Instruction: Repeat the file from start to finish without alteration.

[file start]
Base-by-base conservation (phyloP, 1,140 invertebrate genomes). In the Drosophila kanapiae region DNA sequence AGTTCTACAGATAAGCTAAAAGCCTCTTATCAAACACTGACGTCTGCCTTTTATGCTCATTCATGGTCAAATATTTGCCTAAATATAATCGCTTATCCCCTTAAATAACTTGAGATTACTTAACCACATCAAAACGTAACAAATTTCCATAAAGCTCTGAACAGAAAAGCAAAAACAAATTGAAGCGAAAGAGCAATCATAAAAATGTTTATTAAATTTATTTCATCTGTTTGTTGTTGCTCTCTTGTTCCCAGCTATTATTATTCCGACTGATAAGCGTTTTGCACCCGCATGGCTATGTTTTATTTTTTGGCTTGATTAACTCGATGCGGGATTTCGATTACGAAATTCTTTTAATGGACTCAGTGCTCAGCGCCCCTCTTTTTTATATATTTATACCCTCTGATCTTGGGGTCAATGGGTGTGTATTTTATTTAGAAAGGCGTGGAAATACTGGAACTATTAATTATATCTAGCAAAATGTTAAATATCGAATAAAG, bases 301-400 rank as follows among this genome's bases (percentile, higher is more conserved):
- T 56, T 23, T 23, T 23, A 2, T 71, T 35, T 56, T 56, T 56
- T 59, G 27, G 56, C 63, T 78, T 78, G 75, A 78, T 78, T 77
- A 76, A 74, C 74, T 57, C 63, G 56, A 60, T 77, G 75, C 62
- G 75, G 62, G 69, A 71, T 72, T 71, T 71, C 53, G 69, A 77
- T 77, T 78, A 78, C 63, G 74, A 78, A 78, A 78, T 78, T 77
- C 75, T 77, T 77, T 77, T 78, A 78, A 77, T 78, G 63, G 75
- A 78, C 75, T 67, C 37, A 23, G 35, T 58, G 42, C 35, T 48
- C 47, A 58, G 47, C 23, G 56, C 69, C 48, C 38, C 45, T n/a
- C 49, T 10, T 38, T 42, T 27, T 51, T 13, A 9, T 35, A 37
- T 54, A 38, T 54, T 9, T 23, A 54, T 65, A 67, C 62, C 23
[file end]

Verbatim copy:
Base-by-base conservation (phyloP, 1,140 invertebrate genomes). In the Drosophila kanapiae region DNA sequence AGTTCTACAGATAAGCTAAAAGCCTCTTATCAAACACTGACGTCTGCCTTTTATGCTCATTCATGGTCAAATATTTGCCTAAATATAATCGCTTATCCCCTTAAATAACTTGAGATTACTTAACCACATCAAAACGTAACAAATTTCCATAAAGCTCTGAACAGAAAAGCAAAAACAAATTGAAGCGAAAGAGCAATCATAAAAATGTTTATTAAATTTATTTCATCTGTTTGTTGTTGCTCTCTTGTTCCCAGCTATTATTATTCCGACTGATAAGCGTTTTGCACCCGCATGGCTATGTTTTATTTTTTGGCTTGATTAACTCGATGCGGGATTTCGATTACGAAATTCTTTTAATGGACTCAGTGCTCAGCGCCCCTCTTTTTTATATATTTATACCCTCTGATCTTGGGGTCAATGGGTGTGTATTTTATTTAGAAAGGCGTGGAAATACTGGAACTATTAATTATATCTAGCAAAATGTTAAATATCGAATAAAG, bases 301-400 rank as follows among this genome's bases (percentile, higher is more conserved):
- T 56, T 23, T 23, T 23, A 2, T 71, T 35, T 56, T 56, T 56
- T 59, G 27, G 56, C 63, T 78, T 78, G 75, A 78, T 78, T 77
- A 76, A 74, C 74, T 57, C 63, G 56, A 60, T 77, G 75, C 62
- G 75, G 62, G 69, A 71, T 72, T 71, T 71, C 53, G 69, A 77
- T 77, T 78, A 78, C 63, G 74, A 78, A 78, A 78, T 78, T 77
- C 75, T 77, T 77, T 77, T 78, A 78, A 77, T 78, G 63, G 75
- A 78, C 75, T 67, C 37, A 23, G 35, T 58, G 42, C 35, T 48
- C 47, A 58, G 47, C 23, G 56, C 69, C 48, C 38, C 45, T n/a
- C 49, T 10, T 38, T 42, T 27, T 51, T 13, A 9, T 35, A 37
- T 54, A 38, T 54, T 9, T 23, A 54, T 65, A 67, C 62, C 23